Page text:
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Wyden, Merkley: Portland & Habitat for Humanity of Oregon Earn a Total of $4 Million in Federal Healthy Home Grants

State News

Washington, D.C. – U.S. Senators Ron Wyden and Jeff Merkley today announced the city of Portland and Habitat for Humanity of Oregon have each secured a $2 million federal Healthy Homes Production grant to make health and safety repairs to local housing as well as support cost-effective and efficient healthy homebuilding methods in their communities.

“Housing that’s affordable must also be safe and free of environmental dangers for Oregonians who deserve to know they’re not somehow exposing themselves to hazards when they walk through their front door,” Wyden said. “These federal investments in our state will help to achieve that essential home safety goal for children, families and older Oregonians. I’ll keep battling for similar resources throughout Oregon.”

“Every Oregonian deserves the security that comes from having a safe, affordable place to live,” said Senator Merkley. “This funding will help ensure more Oregonians of all ages have that foundation to build a better life, and I’ll keep working to make sure all of us have that chance.”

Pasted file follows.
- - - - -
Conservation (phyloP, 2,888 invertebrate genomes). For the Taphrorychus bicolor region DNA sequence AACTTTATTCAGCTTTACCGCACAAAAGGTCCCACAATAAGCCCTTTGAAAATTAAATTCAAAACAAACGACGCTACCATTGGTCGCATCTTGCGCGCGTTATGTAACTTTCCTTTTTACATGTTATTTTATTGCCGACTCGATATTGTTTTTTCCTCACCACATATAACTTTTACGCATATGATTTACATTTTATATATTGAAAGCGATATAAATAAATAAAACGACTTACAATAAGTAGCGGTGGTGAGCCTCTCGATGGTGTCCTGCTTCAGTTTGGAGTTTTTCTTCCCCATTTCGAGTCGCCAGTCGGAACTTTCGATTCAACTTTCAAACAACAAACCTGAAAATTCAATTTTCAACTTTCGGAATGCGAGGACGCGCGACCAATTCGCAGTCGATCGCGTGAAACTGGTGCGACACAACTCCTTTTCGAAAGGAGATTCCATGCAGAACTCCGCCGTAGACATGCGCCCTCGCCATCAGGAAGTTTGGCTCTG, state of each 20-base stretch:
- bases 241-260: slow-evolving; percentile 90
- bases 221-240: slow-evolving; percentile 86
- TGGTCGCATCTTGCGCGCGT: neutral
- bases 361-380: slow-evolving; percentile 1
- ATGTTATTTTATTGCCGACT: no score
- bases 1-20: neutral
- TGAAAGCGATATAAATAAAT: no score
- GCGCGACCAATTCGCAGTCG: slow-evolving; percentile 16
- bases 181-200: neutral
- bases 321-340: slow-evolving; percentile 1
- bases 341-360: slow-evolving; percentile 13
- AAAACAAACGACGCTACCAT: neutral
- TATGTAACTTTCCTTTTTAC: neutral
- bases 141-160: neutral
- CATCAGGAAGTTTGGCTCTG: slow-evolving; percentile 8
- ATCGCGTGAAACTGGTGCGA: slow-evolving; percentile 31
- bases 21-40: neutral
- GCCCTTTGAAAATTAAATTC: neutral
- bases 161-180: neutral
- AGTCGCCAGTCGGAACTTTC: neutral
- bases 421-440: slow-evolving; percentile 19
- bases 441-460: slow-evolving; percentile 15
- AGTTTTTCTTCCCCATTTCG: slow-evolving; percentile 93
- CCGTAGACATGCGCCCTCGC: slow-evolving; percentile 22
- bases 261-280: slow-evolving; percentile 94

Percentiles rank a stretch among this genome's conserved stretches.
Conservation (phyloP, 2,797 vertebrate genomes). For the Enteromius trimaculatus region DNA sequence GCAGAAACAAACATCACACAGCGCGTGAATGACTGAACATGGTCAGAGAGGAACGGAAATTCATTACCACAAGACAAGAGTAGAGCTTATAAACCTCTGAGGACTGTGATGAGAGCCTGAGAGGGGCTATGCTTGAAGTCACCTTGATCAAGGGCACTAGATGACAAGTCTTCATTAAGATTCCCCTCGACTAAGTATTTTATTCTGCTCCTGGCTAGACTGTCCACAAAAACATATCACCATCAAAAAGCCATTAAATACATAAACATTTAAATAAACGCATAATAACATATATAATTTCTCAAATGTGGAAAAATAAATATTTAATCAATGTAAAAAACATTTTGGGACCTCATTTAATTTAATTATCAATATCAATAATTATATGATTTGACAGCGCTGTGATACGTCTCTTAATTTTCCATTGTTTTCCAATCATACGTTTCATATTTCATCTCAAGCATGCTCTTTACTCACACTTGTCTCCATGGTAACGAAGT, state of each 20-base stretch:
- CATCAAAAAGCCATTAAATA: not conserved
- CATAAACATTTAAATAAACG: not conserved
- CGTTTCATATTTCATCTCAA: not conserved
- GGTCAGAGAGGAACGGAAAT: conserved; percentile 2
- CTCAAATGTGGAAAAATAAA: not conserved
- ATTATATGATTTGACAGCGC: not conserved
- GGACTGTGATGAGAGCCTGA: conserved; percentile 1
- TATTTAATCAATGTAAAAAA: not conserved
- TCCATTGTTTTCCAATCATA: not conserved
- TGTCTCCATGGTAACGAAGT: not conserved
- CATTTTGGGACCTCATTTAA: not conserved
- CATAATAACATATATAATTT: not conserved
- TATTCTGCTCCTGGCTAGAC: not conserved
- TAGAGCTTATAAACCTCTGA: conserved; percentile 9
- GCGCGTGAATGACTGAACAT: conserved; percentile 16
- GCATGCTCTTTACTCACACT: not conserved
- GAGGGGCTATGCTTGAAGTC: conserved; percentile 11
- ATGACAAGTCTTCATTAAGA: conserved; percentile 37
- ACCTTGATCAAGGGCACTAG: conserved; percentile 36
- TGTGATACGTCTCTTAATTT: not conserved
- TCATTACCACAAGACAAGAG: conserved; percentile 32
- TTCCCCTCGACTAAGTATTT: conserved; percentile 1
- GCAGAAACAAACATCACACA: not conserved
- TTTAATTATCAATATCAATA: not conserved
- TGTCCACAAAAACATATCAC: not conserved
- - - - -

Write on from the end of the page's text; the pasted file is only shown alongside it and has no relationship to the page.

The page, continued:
The Healthy Homes Production grants from the U.S. Department of Housing and Urban Development are designed to maximize the number of vulnerable residents protected from housing-related environmental health and safety hazards and the number of housing units where these hazards are controlled; and to identify and remediate housing-related health and safety hazards in privately owned, low-income rental and/or owner-occupied housing, especially in units and/or buildings where families with children, adults 62 years and older, or families with persons with disabilities reside.

The grants also aim to promote cost-effective and efficient healthy home methods and approaches that can be replicated and sustained;  support public education and outreach that furthers the goal of protecting children and other vulnerable populations from housing-related health and safety hazards; build local capacity to operate sustainable programs that will prevent and control housing-related environmental health and safety hazards in low- and very low-income residences, and develop a professional workforce that is trained in healthy homes assessment and principles.

The grants can be used to promote integration of the Healthy Homes Production program with housing rehabilitation, property maintenance, weatherization, healthy homes initiatives, local lead-based paint hazard control programs, health and safety programs, and energy efficiency improvement activities and programs; build and enhance partner resources to develop the most cost-effective methods for identifying and controlling key housing-related environmental health and safety hazards.



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